Batteries Included

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20 Sep 2014

Boris, like Churchill, is a fountain of big ideas, some good, some not so good, some plain bonkers. Banning diesel cars from London, or charging them more, is bonkers Boris. Better environmentally and for the health of Londoners to encourage newer, cleaner technologies than to penalise the old, which anyway always hits the poorer hardest. Let the richer lead the way.

Fortunately, the way ahead is already here. The enthusiastic, luxury-loving, would-be clean petrolhead should start with BMW’s latest, the i8. With its three cylinder 1.5 Mini engine powering the rear wheels and an electric motor the front, this is the advanced sports car that’s supposed to redefine the hybrid. For once the hype might be right.

Plug-in batteries in a trough between the axles, 50-50 weight distribution and aerodynamic lightweight carbon fibre bodywork make for 0–62mph in 4.4 seconds, a claimed 135mpg average mileage, a range of 310 miles and CO2 emissions of 49g/km, slotting you comfortably beneath London’s congestion charge. You get supercar appearance and performance for around £100,000, which is at the lower end of the supercar price league. In fact, the i8 looks better than most supercars because they’ve got the back right. That’s usually the most difficult bit but the i8’s roof lines sweep down to create striking floating spoilers over the rear lights. It looks properly finished, rather than simply finished off.

The interior is clear and futuristic, with a digitised dashboard colour display and little wind or road noise. There’s also little room in the rear, unfortunately — although it’s billed as a 2+2 — but the 154-litre boot will accommodate a four-piece Louis Vuitton carbon-fibre luggage set if you find an extra £12,000 rattling around in your pocket before you drive away. Whether you do or not, you’re getting something pretty special with this car. Give it a whirl.

The Mercedes S500 plug-in hybrid.
The Mercedes S500 plug-in hybrid.

No one looking for eco-luxe could ignore the palatial luxury of the £80,000-plus Mercedes S500 plug-in hybrid. Emitting 69g/km means it too is free in London. Mating a powerful three-litre twin-turbo V6 petrol unit to its 80kw electric motor, it claims a combined average of 94.2mpg, with 0–62mph in 5.5 seconds and a limited top speed of 155mph. You can recharge batteries on the move if you like, and it does it anyway on braking or coasting. Redesigned for 2014, they’ve lightened it by adding aluminium but without sacrificing the luxury of acres of stitched leather, heated massaging seats, inflatable seatbelts and even motorised buckles that present themselves when you enter and remove themselves when you leave (accounting for a few of the 100-plus electric motors and actuators). You still have to drive the thing, of course, but that’s part of the pleasure — or should be, with a car like this. If the effort’s a bit much, though, you could cough up £4,340 for the Magic Body Control which uses cameras to adapt speed and suspension to the road surface ahead. Probably a boon on England’s cratered roads.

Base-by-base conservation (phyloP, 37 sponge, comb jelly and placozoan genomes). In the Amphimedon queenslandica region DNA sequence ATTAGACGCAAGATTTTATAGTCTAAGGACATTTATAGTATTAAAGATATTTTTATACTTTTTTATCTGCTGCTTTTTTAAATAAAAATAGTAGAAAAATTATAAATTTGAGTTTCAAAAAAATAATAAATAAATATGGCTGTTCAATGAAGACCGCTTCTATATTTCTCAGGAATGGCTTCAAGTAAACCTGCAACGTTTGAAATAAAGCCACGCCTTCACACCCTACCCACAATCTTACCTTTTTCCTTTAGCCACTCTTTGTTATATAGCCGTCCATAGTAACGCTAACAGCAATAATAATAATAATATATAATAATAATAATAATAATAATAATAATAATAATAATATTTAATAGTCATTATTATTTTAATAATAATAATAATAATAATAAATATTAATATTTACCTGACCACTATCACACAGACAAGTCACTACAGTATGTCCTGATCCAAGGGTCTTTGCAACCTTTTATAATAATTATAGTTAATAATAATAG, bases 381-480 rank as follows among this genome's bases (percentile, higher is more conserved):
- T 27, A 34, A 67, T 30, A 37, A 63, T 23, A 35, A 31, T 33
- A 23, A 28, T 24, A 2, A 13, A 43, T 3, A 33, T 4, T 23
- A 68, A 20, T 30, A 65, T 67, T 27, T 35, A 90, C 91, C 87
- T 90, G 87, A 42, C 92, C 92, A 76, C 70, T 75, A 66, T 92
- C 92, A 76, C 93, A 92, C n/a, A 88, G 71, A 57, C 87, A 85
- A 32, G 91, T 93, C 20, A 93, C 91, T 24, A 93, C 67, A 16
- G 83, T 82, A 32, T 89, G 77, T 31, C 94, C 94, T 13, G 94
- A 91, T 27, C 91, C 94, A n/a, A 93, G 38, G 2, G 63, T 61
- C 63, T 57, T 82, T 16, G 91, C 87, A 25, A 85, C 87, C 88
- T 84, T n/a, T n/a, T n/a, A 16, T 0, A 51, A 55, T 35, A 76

But you can’t think ecolux without thinking Toyota. Their Prius — though no luxury car — was the first big splash, of course, and they’ve been quietly continuing ever since across a range of vehicles, notably their upmarket Lexus brand. The luxury hybrid saloon, the Lexus LS600h, is probably still the quietest and most reliable around, but it’s their big four-wheel-drive, the Lexus RX450h, that’s perhaps the most practical upmarket family option. Revised in 2012, it’s a 3.5 V6 petrol/electric hybrid producing 148g/km (still below congestion charge level) and offering 44.8mpg combined. Overall winner of the 2010 J.D. Power reliability survey and competitively priced at £44,495–£61,096, it’s comfortable, spacious and dependable and will do everything you want. All right, its Remote Touch mouse control computer and satnav is too sensitive for British roads and its foot-operated parking brake is rather dated (the Americans like them), but its LED lights and head-up display are state-of-the-art. Some find it slightly unsettled on rough surfaces, with little steering feel, but overall it’s a good and dependable package.

BMW’s i8, petrol-powered back wheels, battery-powered front.
BMW’s i8, petrol-powered back wheels, battery-powered front.

Any of the above would do very well but, for me, the ultimate in eco-luxury has to be the Jaguar C-X75. Designed by the legendary Ian Callum for Jaguar’s 75th birthday, this electric/micro gas turbine hybrid offered emissions as low as 28g/km, a range of 560 miles, 0-62mph in around three seconds and a top speed of 205mph. I never drove it but was shown over an early version by Callum himself. It was breathtakingly beautiful. Note ‘was’: they planned to build 250, selling for around £700,000, lost their nerve in 2012 after making five prototypes, kept two and auctioned three. They’re still out there, if you can find one.

Better still, persuade Jaguar to resurrect this ground-breaking beauty and sell twice the number for half the price. Life readers would help out, I’m sure.


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